I diff-ed 2 files and got

< 1
> 1

Both files contained just "1". How is this different?

  • post the contents of both files please ;)
    – Rinzwind
    Aug 13 '11 at 15:05
  • 5
    If you're using diff, the -u option may be more human-readable.
    – Lekensteyn
    Aug 13 '11 at 15:13
  • @Rinzwind, both files contain just the text 1, but if you want to see more look pastebin.com/byiqdie1
    – Jiew Meng
    Aug 14 '11 at 13:23
  • Sorry. It does not when I do that. There must be something different. Do a cp 1 2 (so overwrite 2) and then you can be 100%b sure they are the same ;)
    – Rinzwind
    Aug 14 '11 at 13:28
  • 3
    vimdiff file1 file2? :D
    – dylnmc
    Nov 24 '15 at 15:27

1st line: a stands for added, d for deleted and c for changed. Line numbers of the original file appear before these letters and those of the modified file appear after the letter.

2nd line: line with < are from file 1 and are different from file 2.

3rd line is a divider.

4th line: line with > are from file 2 and are different from file 1.

(If you ever see = it means the lines are the same in both files)

And your problem might be whitespaces or other non-human readable characters: those trigger a difference too.

There are some options to manipulate output.


rinzwind@discworld:~$ more 1 
rinzwind@discworld:~$ more 2

contexted format:

rinzwind@discworld:~$ diff -c  1 2
*** 1   2011-08-13 17:05:40.433966684 +0200
--- 2   2011-08-13 17:11:24.369966629 +0200
*** 1,3 ****
! test2
--- 1,3 ----
! test2  

A "!" represents a change between lines that correspond in the two files. A "+" represents the addition of a line, while a blank space represents an unchanged line. At the beginning of the patch is the file information, including the full path and a time stamp. At the beginning of each hunk are the line numbers that apply for the corresponding change in the files. A number range appearing between sets of three asterisks applies to the original file, while sets of three dashes apply to the new file. The hunk ranges specify the starting and ending line numbers in the respective file.

Expanding on Lekensteyn's comment about unified format:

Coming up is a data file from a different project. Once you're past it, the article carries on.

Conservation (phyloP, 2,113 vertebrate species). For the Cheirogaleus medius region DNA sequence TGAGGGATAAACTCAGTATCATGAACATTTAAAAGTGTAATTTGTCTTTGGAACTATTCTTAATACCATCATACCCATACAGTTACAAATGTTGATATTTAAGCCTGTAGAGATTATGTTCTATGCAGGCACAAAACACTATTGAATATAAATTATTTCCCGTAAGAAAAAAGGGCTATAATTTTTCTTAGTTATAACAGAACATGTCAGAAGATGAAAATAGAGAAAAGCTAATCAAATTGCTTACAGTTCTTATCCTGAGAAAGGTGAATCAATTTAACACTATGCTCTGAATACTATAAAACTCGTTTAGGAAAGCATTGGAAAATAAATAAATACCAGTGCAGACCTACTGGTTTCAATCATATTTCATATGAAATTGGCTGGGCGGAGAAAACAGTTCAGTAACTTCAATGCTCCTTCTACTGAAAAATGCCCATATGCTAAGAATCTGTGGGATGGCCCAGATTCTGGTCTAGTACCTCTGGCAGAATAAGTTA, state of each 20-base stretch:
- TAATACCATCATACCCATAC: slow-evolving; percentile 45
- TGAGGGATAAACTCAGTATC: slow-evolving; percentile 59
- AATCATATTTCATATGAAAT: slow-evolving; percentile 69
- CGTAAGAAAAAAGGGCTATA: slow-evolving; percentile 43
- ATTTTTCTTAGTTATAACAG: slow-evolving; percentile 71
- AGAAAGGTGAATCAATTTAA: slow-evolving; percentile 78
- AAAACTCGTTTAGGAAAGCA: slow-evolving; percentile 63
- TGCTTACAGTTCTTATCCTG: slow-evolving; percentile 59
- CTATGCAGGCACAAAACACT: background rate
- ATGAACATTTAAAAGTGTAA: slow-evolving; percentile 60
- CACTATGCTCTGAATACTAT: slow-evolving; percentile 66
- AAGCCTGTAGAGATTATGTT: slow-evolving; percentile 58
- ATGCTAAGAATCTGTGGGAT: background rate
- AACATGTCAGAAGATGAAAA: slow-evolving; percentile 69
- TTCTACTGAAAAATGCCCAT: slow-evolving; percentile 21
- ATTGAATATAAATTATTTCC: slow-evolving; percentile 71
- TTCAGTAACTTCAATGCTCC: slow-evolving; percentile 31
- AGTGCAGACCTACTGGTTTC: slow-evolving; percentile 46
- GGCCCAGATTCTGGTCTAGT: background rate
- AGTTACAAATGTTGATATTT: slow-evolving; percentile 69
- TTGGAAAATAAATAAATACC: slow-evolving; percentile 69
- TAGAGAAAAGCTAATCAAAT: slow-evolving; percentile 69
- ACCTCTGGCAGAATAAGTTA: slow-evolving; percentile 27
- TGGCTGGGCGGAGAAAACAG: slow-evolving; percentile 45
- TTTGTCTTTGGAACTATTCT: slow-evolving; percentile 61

rinzwind@discworld:~$ diff -u  1 2
--- 1   2011-08-13 17:05:40.433966684 +0200
+++ 2   2011-08-13 17:11:24.369966629 +0200
@@ -1,3 +1,3 @@

The format starts with the same two-line header as the context format, except that the original file is preceded by "---" and the new file is preceded by "+++". Following this are one or more change hunks that contain the line differences in the file. The unchanged, contextual lines are preceded by a space character, addition lines are preceded by a plus sign, and deletion lines are preceded by a minus sign.

Some useful options:

-b Ignore changes in the amount of white space.

-w Ignore all white space.

-B Ignore all blank lines.

-y output in 2 colums.

  • How do I check if there are any hidden characters? Is there anyway to ignore hidden characters (maybe just excluding newlines & tabs?) I suppose most hidden characters are accidental?
    – Jiew Meng
    Aug 14 '11 at 13:29
  • I put in some useful options (copied from man diff ;) )
    – Rinzwind
    Aug 14 '11 at 13:32
  • I notice using the -b flag works. Hmm I dont see difference in whitespace in gedit :)
    – Jiew Meng
    Aug 15 '11 at 0:35
  • @JiewMeng Run od -x1z on both files and compare od output. It should find any hidden differences between the files.
    – lgarzo
    Sep 3 '13 at 12:59

I find od (octal dump) to be handy when comparing files w/ non-printable characters (particularly files which diff decides are "binary" and thus tells you only that they do differ).

In the example below, I create a pair of files that could be like the original ones, then do a diff with the original output; next I do diff on a couple of different "od" outputs.

$ echo 1 > 1
$ echo "1 " > 2
$ diff 1 2

< 1  
- ---  
> 1   

$ od -c 1 > 1.od
$ od -c 2 > 2.od
$ diff 1.od 2.od

< 0000000   1  \n
< 0000002
> 0000000   1      \n
> 0000003

$ od -Ax -c -t x1 1 > 1.od
$ od -Ax -c -t x1 2 > 2.od
$ diff 1.od 2.od

< 000000   1  \n
<         31  0a
< 000002
> 000000   1      \n
>         31  20  0a
> 000003

i had the same problem and i found a solution that might help, use the command :

dos2unix <file1> <file2>

one of them might be in a dos/windows format and the other one UNIX format

after i did this the diff was all good!


Not sure if this helps with hard to find whitespace characters, but it's handy for diffing: http://www.gnu.org/software/wdiff/



Above link provides more concise and clear description.


It's very likely that a non-printing character is lurking around in one of the lines. Just pipe the output into cat -t to display any non-printing characters:

diff file1 file2 | cat -t

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